What is a Persistent Cough?
A chronic persistent cough is defined as a cough that prolongs beyond three weeks.
Include smoking and atopy (hyper-allergic syndrome). Certain chemicals and irritants can enter your nasal pathway and trigger an inflammatory mechanism in the airways.
The coughing reflex is a mechanism to expel the irritants in the airways. Chronic coughs can be a result of bronchitis. Bronchitis is medically defined as inflammation of the bronchi in the lungs.
Bronchitis can be classified as acute and chronic:
1. Acute bronchitis is when cough lasts up till around 3 weeks and the risk factors can be viral infections, smoking, or environmental pollution.
2. Chronic bronchitis, on the other hand, is a progressive disease and develops over time.
The aetiology of the same can be tobacco smoking, pollution and to some extent, genetic causes. Chronic Obstructive Pulmonary Diseases (COPD) is common amongst people suffering from Chronic Bronchitis.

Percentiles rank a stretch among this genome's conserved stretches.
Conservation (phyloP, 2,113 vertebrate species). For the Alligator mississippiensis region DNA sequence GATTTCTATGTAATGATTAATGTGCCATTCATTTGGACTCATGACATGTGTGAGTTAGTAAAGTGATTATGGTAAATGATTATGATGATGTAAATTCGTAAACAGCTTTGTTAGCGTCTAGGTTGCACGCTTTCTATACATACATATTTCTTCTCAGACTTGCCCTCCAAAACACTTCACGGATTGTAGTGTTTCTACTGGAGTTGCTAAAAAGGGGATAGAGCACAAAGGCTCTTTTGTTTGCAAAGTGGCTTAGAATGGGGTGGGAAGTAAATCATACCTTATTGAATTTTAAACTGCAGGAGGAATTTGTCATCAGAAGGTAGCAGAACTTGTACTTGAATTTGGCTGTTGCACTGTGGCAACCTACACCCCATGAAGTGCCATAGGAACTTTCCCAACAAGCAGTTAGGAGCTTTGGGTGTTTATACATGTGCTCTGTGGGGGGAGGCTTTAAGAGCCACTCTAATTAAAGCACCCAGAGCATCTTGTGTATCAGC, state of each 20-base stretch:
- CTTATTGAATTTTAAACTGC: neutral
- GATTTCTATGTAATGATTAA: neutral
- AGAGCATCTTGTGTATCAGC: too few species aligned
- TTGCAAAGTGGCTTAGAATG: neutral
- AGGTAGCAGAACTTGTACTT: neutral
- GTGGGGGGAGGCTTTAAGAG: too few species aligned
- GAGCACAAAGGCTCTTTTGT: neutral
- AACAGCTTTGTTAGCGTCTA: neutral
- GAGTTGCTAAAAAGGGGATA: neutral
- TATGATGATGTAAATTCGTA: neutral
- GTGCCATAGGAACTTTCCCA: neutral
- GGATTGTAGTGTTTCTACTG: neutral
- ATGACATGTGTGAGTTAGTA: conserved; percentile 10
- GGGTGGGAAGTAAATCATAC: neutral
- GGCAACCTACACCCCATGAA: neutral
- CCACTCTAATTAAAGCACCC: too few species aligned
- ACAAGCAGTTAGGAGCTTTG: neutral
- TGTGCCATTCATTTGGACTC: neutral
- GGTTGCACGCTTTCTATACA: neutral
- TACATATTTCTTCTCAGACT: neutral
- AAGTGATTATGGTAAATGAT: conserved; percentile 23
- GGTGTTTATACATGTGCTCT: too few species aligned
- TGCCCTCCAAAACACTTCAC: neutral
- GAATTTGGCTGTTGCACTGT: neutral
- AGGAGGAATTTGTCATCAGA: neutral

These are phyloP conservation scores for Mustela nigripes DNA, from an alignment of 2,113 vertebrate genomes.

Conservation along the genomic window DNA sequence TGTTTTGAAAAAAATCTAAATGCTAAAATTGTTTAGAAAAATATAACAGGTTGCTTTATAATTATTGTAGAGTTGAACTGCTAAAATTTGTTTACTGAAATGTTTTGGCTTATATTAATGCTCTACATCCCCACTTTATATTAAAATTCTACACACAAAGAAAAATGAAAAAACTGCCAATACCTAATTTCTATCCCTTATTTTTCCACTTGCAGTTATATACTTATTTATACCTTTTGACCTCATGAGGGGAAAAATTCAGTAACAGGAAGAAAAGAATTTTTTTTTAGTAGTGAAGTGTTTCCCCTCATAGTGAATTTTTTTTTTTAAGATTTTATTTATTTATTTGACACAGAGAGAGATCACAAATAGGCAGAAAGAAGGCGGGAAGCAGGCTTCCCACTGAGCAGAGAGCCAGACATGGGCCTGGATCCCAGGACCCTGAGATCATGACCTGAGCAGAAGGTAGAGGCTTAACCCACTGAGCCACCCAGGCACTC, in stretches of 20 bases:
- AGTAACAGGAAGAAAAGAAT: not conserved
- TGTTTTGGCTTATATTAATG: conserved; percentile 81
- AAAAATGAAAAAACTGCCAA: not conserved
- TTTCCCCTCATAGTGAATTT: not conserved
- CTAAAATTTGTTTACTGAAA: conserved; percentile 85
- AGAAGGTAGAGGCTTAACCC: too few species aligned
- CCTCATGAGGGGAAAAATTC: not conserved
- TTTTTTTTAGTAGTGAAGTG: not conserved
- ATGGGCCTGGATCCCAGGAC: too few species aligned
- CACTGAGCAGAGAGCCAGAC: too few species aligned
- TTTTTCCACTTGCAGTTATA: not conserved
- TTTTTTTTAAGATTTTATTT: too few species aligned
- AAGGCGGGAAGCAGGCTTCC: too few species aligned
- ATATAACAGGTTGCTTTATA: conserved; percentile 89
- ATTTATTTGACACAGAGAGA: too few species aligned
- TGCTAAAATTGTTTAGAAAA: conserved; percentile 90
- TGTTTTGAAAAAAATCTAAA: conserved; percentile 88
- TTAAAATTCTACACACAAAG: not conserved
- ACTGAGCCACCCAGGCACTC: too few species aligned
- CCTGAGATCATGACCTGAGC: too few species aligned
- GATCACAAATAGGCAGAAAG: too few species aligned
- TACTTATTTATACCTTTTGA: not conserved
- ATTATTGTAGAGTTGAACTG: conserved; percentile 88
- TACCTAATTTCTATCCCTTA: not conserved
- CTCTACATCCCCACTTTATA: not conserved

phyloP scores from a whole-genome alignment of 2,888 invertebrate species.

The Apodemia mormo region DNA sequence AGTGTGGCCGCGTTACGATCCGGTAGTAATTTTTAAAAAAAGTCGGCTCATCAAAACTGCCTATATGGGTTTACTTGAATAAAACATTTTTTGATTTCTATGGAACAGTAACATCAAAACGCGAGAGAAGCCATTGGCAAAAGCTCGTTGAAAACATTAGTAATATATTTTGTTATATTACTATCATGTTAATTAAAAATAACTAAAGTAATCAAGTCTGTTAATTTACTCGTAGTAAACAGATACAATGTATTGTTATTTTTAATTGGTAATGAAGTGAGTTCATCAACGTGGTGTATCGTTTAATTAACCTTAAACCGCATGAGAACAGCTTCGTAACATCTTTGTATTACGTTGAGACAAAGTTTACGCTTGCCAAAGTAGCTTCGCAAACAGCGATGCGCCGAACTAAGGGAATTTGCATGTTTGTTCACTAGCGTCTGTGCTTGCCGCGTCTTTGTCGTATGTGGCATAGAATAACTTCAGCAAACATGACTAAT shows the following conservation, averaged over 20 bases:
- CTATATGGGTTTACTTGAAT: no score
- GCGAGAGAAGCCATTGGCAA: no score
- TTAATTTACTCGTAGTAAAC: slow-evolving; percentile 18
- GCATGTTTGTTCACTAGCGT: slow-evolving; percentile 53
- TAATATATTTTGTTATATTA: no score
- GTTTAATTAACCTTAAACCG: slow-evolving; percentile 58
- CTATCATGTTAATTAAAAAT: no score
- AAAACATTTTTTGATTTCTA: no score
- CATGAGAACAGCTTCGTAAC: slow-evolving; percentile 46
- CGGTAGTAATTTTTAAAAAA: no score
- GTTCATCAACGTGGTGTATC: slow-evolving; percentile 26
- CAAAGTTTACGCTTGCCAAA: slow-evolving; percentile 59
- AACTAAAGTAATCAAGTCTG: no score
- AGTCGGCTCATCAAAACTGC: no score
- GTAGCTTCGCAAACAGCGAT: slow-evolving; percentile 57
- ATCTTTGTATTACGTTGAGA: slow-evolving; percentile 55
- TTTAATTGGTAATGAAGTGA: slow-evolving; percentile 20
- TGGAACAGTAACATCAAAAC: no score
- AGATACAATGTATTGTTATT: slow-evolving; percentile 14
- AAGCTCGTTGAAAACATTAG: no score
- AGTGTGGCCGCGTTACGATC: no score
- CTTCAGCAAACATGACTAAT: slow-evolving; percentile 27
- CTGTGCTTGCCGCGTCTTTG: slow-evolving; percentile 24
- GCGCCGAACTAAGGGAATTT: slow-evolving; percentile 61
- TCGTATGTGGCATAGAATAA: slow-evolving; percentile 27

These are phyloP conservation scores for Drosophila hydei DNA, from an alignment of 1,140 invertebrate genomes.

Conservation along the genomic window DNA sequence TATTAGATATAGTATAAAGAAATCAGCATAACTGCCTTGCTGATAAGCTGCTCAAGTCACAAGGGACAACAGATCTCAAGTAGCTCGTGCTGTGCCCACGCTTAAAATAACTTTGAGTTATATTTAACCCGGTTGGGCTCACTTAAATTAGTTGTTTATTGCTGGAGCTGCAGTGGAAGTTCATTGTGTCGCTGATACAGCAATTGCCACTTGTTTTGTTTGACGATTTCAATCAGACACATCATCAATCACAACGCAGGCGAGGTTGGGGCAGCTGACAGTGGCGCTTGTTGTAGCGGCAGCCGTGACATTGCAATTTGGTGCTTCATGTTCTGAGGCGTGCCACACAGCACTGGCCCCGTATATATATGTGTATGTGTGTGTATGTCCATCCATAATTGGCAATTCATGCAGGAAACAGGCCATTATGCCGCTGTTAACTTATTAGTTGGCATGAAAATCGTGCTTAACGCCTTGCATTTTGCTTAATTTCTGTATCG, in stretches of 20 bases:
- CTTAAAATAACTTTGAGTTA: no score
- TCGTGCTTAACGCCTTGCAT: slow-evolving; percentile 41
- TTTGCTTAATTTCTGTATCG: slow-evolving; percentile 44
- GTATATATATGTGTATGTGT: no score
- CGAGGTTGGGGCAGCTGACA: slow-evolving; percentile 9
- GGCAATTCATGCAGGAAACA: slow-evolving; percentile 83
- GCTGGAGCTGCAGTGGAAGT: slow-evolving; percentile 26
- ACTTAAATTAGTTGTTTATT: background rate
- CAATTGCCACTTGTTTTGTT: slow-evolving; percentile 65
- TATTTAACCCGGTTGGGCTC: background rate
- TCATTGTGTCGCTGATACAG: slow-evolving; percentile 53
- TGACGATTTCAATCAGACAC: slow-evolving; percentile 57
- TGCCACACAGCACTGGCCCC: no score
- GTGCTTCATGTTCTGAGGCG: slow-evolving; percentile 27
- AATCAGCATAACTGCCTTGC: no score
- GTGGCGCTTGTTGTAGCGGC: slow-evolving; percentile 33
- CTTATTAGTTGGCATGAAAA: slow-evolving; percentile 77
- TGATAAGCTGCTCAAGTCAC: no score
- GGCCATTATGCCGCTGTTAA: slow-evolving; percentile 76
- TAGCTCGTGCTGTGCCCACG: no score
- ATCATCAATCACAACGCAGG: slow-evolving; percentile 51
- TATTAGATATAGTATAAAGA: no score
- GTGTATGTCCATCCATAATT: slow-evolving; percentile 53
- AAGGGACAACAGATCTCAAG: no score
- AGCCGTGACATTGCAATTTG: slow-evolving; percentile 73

Symptoms of Bronchitis
For both acute and chronic bronchitis, symptoms include-
- Cough with sputum which may be clear, white, yellowish-grey or greenish in colour
- Dyspnea or shortness of breath
- Discomfort in chest
- Fever and chills may occur
Diagnosis of Bronchitis
1. Chest X-ray
2. Pulmonary Function Test
3. Sputum Test
Treatment of Bronchitis
Most of the time, acute bronchitis gets resolved on its own. Although for patients with chronic bronchitis, medical attention is recommended.
The common agents used for the treatment of Chronic bronchitis are-
1. Antibiotics: Mostly, bronchitis occurs as a result of viral infection and hence, antibiotics can’t be helpful to tackle the same. However, if your doctor has reasons to believe the infection might be of a bacterial origin, antibiotics may be prescribed. The patient must adhere to the dosage and duration of the course of antibiotics to prevent resistance and secondary infection.
2. Cough Medicine: Patients may be prescribed cough medicines to provide symptomatic relief.
3. Other Medications: In case of allergies or COPD, the doctor may prescribe certain adrenergic blockers and inhalers and other medications that reduce the inflammation of the airways and provide relief to the patient.
4. Other therapies may include breathing exercises that are taught by respiratory therapists to ease breathing and ability to exercise.